This youngest daughter is thus Mrs. Bennet’s true heir, doing always what she wants over what she should, and using shame as a tool rather than allowing it to control or diminish herself. It is a bold, a risky path that can only be trod by those with the bravery and confidence to believe themselves worthy without validation, to demand what they want from life rather than accepting every injustice as fate. These are values Lydia learned from her mother, values she will teach to her daughters, and it is their legacy, their radical impropriety, that shapes the future.
You think your mother's embarrassing? She's got nothing on Mrs. Bennet. Mrs. Bennet is a small-minded, vulgar woman with no tact—and we mean none.
Mrs. Bennet is mainly comic relief, and is a pretty savage caricature. She has no self-awareness, she's kind of dumb, she's all surface and no substance, and she's fixated on getting her daughters married without any concern about their future lives. (Elizabeth and Mr. Collins? That would have been a recipe for misery!)
On the other hand, though … what else is she supposed to be like?
Think about it. She got married before she was ready to a man who doesn't respect or love her, and who actually spends most of his time amusing himself by making fun of her: "her ignorance and folly had contributed to his amuseument" (42.1). Now she has to run a fairly complex household despite the fact that she's a woman of "mean understanding, little information, and uncertain temper" (1.34). She has a totally unhelpful, passive husband, who has failed to put any money aside as savings for his daughters, even though he knows full well that he can't leave the house or estate to them. At the same time, she has five daughters who are too high-status to have jobs but will be too poor to be able to support themselves.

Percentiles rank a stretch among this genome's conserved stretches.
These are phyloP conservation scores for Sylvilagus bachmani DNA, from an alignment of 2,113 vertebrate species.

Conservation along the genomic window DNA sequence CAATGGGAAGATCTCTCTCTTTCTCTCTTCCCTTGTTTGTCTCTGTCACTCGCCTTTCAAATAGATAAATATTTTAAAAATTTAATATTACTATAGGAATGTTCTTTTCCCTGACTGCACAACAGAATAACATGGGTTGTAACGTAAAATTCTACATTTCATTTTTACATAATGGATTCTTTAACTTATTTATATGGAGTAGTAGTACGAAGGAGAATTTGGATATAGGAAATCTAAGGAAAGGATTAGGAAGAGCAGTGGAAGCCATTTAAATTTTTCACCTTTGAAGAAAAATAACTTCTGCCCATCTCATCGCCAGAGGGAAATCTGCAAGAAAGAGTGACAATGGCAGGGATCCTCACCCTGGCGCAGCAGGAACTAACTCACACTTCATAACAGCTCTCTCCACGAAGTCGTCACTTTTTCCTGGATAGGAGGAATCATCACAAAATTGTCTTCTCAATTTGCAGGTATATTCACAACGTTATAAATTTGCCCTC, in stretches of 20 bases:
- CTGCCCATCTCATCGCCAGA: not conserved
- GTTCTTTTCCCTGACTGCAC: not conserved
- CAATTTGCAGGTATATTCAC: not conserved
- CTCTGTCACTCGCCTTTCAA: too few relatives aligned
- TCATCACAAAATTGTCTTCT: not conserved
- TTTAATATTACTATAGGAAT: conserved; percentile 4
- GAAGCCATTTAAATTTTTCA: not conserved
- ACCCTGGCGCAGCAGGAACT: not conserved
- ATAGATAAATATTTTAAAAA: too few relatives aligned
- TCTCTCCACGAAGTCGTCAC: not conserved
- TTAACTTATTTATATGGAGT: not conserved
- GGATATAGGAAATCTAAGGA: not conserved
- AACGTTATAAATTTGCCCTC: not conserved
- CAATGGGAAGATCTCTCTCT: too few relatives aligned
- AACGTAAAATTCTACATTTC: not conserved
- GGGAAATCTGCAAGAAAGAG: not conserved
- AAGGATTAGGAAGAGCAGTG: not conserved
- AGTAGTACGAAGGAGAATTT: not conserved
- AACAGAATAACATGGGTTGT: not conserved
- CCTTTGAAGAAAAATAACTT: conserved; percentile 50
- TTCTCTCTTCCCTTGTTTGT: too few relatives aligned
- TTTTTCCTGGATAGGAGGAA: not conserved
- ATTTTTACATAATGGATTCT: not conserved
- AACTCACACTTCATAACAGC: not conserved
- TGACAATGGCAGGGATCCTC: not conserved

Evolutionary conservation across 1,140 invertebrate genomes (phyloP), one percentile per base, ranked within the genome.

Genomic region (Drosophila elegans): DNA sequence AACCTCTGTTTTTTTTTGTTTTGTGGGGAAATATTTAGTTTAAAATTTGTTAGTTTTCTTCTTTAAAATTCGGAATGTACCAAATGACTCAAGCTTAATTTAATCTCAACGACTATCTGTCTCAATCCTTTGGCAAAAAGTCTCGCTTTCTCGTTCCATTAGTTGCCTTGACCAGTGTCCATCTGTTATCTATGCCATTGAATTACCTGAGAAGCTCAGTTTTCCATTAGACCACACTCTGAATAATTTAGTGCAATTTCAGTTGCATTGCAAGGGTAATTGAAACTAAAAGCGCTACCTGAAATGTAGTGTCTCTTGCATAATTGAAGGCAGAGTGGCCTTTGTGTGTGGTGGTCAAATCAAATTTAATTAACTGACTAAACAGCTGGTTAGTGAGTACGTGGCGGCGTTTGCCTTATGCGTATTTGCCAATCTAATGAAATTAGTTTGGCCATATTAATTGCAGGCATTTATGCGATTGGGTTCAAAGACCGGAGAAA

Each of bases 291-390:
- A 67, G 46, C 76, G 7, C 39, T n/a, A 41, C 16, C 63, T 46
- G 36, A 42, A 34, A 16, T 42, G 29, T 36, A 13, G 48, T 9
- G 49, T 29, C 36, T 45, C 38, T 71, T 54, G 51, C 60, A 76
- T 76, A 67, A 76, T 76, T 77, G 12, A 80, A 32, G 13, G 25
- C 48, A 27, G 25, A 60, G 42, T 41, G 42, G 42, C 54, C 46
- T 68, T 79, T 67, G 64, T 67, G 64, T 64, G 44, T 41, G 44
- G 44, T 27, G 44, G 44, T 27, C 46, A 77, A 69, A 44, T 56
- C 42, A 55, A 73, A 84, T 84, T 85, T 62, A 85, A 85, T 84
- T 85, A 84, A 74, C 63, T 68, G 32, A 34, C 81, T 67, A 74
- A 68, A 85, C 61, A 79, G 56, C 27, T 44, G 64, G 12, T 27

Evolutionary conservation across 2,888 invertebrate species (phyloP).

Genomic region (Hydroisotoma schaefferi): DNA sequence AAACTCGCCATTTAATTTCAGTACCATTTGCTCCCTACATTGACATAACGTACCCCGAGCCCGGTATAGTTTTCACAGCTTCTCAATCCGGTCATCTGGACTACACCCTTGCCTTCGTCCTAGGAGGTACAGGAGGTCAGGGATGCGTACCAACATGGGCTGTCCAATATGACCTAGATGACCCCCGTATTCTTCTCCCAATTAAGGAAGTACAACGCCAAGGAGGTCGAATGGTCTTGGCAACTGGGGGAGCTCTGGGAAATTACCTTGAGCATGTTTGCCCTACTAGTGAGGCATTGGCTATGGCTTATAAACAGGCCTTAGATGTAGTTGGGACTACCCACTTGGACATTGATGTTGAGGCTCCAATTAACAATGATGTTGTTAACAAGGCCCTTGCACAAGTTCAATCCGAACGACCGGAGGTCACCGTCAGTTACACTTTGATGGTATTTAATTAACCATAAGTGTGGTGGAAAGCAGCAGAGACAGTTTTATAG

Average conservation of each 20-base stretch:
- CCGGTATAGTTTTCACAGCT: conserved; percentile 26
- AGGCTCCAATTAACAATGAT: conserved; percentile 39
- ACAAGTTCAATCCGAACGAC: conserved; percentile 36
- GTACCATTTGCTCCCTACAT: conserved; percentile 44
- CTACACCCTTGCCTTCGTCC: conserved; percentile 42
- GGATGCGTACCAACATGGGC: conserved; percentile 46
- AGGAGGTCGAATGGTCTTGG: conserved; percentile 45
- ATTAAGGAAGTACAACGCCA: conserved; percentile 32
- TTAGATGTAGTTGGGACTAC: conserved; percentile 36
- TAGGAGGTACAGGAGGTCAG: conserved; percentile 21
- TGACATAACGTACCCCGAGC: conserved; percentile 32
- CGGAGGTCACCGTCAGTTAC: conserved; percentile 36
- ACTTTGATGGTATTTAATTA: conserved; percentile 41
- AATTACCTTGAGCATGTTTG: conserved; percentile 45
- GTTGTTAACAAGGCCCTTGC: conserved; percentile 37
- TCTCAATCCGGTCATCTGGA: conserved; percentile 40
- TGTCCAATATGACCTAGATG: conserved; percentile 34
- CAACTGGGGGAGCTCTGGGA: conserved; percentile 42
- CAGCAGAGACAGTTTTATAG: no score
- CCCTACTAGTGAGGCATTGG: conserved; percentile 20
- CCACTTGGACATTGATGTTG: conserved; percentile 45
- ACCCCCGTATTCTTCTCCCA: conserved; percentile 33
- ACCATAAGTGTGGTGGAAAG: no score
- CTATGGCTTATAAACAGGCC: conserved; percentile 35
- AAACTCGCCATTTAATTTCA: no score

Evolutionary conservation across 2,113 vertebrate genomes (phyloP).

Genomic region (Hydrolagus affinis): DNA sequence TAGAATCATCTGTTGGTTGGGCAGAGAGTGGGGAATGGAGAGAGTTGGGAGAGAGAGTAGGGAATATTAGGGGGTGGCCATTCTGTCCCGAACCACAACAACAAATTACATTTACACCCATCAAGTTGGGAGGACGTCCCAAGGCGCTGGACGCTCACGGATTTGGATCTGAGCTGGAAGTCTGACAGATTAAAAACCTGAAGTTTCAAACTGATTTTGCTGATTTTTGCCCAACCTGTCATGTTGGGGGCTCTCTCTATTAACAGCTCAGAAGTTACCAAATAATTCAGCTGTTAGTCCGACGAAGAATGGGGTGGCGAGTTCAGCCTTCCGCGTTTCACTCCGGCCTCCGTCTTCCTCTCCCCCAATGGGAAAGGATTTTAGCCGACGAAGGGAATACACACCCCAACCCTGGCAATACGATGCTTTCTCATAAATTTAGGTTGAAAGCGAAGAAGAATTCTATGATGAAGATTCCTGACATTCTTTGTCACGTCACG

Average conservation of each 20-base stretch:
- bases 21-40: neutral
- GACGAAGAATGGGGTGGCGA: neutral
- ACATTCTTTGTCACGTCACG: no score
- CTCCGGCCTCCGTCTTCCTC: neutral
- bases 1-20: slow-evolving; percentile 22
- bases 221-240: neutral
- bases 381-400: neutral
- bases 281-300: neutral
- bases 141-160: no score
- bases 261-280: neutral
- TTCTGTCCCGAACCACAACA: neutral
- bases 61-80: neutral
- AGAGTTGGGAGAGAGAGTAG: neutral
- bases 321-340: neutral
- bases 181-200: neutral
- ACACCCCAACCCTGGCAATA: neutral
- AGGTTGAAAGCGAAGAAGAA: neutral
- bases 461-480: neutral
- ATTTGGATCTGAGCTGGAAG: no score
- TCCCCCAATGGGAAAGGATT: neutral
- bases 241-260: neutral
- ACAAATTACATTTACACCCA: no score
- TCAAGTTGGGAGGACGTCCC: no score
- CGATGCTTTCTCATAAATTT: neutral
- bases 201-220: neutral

No wonder that all she thinks about is when the next eligible bachelor is coming from.
Let's look at some of her strategies to get Jane and Bingley together: She sends Jane over the Netherfield on horseback instead in a carriage, "because it seems likely to rain; and then you must stay all night" (7.23). She constantly invites Bingley to dinner and even offers her husband's birds for him to shoot (53.53). And then she contrives to get Jane and Bingley alone together, even though the two oldest girls are practically dying of embarrassment.
The result? It totally works. Jane and Bingley are both so passive and good-natured that, without all scheming, we're honestly not sure if it ever would have happened. Say what you will about Mrs. Bennet (and Austen says a lot), she does seem to understand how guys work. Note the little throwaway line where we learn that she "always kept a very good table" (53.60), meaning that she serves good food. And we all know the way to a man's heart.
So, here's our final question: did Austen sympathize with Mrs. Bennet, too? Or is there no hope for this poor lady?